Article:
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Assisting on whole of government technology agreements November 2, 2017

Maddocks advised the Commonwealth Government’s Digital Transformation Agency (DTA) on its whole of government purchasing agreement with SAP. The DTA was set up in 2015 to assist government departments and agencies with digital transformation and … Continued

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Construction and Projects special counsel joins Maddocks January 17, 2018

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2017: In Review – The biggest tech trends and events of the year January 17, 2018

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The first tranche of EPA legislative reform

The Environment Protection Act 2017 (Amending Act) received royal assent on 24 October 2017. This is the first phase of the Environment Protection Authority of Victoria’s (EPA) proposed reforms to the Environment Protection Act 1970. The Amending Act is due to come into effect 1 July 2018, if not proclaimed earlier.

The EPA’s governance structure and purpose

The Amending Act seeks to strengthen EPA’s governance framework through the establishment of a governing board and new stated objective ‘to protect human health and the environment by reducing the harmful effects of pollution and waste’.

The governing board is to consist of between five and nine members, with a statutory term not exceeding five years. Members are eligible for re-appointment for one further term. The governing board has power to appoint advisory committees to assist it to perform its functions, and is required to appoint a Chief Environmental Scientist.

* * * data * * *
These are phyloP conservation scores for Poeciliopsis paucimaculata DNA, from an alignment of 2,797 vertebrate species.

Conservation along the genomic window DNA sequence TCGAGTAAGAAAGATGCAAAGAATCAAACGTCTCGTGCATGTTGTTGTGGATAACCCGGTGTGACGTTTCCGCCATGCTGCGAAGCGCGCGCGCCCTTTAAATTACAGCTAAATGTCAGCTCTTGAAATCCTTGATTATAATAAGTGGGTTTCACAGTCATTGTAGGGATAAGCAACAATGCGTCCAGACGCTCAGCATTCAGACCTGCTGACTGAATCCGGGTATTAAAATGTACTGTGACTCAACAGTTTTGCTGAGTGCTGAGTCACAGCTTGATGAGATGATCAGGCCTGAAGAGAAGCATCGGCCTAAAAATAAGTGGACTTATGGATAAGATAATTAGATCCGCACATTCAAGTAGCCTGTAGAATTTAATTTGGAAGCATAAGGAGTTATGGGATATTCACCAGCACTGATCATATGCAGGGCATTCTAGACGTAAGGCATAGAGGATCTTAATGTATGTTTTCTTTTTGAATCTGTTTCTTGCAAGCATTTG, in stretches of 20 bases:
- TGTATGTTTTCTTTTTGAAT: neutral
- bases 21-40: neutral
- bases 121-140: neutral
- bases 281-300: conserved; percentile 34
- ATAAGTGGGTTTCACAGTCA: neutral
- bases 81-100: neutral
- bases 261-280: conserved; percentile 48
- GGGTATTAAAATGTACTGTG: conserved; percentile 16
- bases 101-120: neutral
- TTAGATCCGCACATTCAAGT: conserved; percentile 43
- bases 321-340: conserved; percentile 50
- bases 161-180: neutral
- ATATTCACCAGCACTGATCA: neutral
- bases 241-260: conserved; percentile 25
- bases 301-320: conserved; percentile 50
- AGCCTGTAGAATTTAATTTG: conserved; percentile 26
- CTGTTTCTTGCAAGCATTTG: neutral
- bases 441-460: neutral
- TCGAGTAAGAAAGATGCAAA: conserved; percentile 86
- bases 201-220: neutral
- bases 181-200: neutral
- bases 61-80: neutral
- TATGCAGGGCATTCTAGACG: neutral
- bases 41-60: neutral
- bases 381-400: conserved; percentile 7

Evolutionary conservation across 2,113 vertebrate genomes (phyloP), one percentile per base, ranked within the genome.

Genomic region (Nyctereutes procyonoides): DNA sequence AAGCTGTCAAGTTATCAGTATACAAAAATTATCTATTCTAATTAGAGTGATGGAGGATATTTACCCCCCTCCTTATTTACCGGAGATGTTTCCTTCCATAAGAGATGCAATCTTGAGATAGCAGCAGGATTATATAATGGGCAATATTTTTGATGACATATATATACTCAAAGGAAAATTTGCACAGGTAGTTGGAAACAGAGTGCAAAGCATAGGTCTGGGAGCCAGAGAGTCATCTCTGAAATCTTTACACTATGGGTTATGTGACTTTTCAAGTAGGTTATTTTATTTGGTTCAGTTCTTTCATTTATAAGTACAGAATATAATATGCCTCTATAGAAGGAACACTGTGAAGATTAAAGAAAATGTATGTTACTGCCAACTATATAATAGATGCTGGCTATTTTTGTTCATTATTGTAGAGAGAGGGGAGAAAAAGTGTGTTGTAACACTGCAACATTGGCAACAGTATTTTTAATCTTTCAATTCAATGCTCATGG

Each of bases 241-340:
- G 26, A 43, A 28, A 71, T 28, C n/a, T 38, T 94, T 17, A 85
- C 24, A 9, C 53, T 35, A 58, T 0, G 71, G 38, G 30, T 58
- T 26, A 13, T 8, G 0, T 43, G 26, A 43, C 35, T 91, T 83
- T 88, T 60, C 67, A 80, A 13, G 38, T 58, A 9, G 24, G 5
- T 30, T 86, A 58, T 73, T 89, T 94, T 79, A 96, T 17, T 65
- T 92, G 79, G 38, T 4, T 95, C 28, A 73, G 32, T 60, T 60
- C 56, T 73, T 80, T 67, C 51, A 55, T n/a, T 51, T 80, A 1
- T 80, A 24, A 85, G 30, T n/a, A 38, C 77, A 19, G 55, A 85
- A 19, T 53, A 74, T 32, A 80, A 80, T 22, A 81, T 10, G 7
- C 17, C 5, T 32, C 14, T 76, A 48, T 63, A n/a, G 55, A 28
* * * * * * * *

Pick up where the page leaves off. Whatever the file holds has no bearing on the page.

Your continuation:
Section 6 of the Amending Act provides:

The objective of the Authority is to protect human health and the environment by reducing the harmful effects of pollution and waste.

The emphasis is on mitigating, rather than preventing, the effects of pollution. This objective could be interpreted as being inconsistent with a strategy focused on prevention. The Authority must exercise its duties and functions for the purposes of achieving the stated objective ‘to the extent that it is practicable to do so’. There may be debate as to whether this revised statutory objective is sufficient to deal with particular challenges.

The Governing Board is empowered to delegate to protection agencies all or any of the Authority’s powers and functions under the Act. This power will likely be used to facilitate local government authorised officers taking a greater role in enforcement of local amenity issues, as foreshadowed through the EPA Inquiry.

Works approvals

The Amending Act also establishes a new requirement for the referral of ‘significant works approval applications’ to the Secretary to the Department of Health and Human Services.

These fundamental changes pave the way for the broader suite of reforms, due to be introduced into Parliament in 2018, aimed at creating a more effective regulatory regime.

Meanwhile EPA’s organisational transformation is underway, with the release of its five year strategy (link) and the appointment of Victoria’s inaugural Chief Environmental Scientist, Dr Andrea Hinwood.